THAT was quite an eviction notice the City of Philadelphia sent the radical group MOVE this week: The upshot included a devastating shoot-out with police; the helicopter bombing of a row house occupied by a cult which led to a fire destroying an entire neighborhood of some 60 homes; and -- as of this writing -- reports of fatalities. Philadelphia Mayor W. Wilson Goode contends that it would be erroneous to ``second guess'' what happened in the shoot-out. For his part, the mayor accepted responsibility for the tragedy. All the same, one would be hard pressed not to conclude that the city used clearly excessive force. In contrast to what happened in Philadelphia, police in nearby Chester, Pa., raided another house occupied by MOVE. In the Chester situation -- although there was admittedly no indication of a violent altercation, as in Philadelphia -- police gained entry to the house after using tear gas. No guns were reportedly fired. No one was injured. No houses were destroyed.
Granted, this is not the first time MOVE has caused difficulty in Philadelphia. MOVE is a radical, ``back-to-earth'' movement that is predominantly black. The group was involved in an earlier shoot-out with Philadelphia police back in 1978 at another west side house. After a lengthy blockade, gunfire also erupted, resulting in the death of one police officer and the arrest and subsequent murder convictions of nine MOVE members.
It was the immediate neighbors of MOVE at this new location who had been urging the police to take some action against the group. Neighbors complained of unsanitary living conditions. The house itself had been turned into a fortress. The alleged justification for dropping the bomb from a police helicopter was to open up a metal bunker on top of the house so that police could fire more tear gas canisters into the building. Ironically, the city official who reportedly coordinated the police siege is a retired Army major general who served two terms in Vietnam.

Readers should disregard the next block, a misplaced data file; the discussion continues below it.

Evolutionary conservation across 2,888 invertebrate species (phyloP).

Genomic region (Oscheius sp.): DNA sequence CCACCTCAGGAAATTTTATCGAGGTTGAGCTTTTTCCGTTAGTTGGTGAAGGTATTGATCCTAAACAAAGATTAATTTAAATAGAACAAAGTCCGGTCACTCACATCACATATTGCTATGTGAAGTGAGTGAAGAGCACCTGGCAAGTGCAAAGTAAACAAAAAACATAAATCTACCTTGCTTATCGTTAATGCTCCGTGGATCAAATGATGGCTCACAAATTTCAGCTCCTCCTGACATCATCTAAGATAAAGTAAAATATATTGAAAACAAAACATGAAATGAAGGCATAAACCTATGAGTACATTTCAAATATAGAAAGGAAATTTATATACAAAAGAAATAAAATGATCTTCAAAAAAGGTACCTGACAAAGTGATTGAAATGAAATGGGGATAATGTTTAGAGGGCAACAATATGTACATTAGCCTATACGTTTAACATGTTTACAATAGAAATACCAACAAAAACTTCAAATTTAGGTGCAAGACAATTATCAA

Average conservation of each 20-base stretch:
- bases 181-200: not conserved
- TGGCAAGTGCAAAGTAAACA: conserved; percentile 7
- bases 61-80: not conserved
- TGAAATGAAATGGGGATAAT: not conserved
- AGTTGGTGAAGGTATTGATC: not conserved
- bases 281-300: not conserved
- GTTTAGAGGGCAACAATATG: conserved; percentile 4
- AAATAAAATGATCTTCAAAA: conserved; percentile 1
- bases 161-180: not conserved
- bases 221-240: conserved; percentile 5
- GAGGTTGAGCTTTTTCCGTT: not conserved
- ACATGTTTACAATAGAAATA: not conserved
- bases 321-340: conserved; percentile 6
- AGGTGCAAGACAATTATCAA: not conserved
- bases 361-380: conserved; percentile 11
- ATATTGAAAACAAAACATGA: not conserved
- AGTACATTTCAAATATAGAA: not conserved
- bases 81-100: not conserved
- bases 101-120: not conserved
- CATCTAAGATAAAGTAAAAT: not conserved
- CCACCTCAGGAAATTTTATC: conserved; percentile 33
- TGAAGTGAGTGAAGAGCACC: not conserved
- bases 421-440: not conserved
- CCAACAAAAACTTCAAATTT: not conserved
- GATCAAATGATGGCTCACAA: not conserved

The Philadelphia shoot-out is unfortunate. It puts a cloud on the performance of Mayor Goode, the city's first black mayor. It raises new questions about the conduct of the city's police department. The department has come under fire in recent years for allegations of corruption and violations of civil liberties. And, in fact, a number of Philadelphia police have been convicted on racketeering and corruption charges in recent years.
Perhaps most seriously, the incident comes after a decade or so in which police departments around the United States have gone out of their way to improve their image and conduct regarding minority neighborhoods.
Most police departments have sought to defuse just such potentially explosive neighborhood and civil rights conflicts. At the least, police have have sought to contain -- not escalate -- violence.
It seems difficult indeed to justify what happened in Philadelphia this week.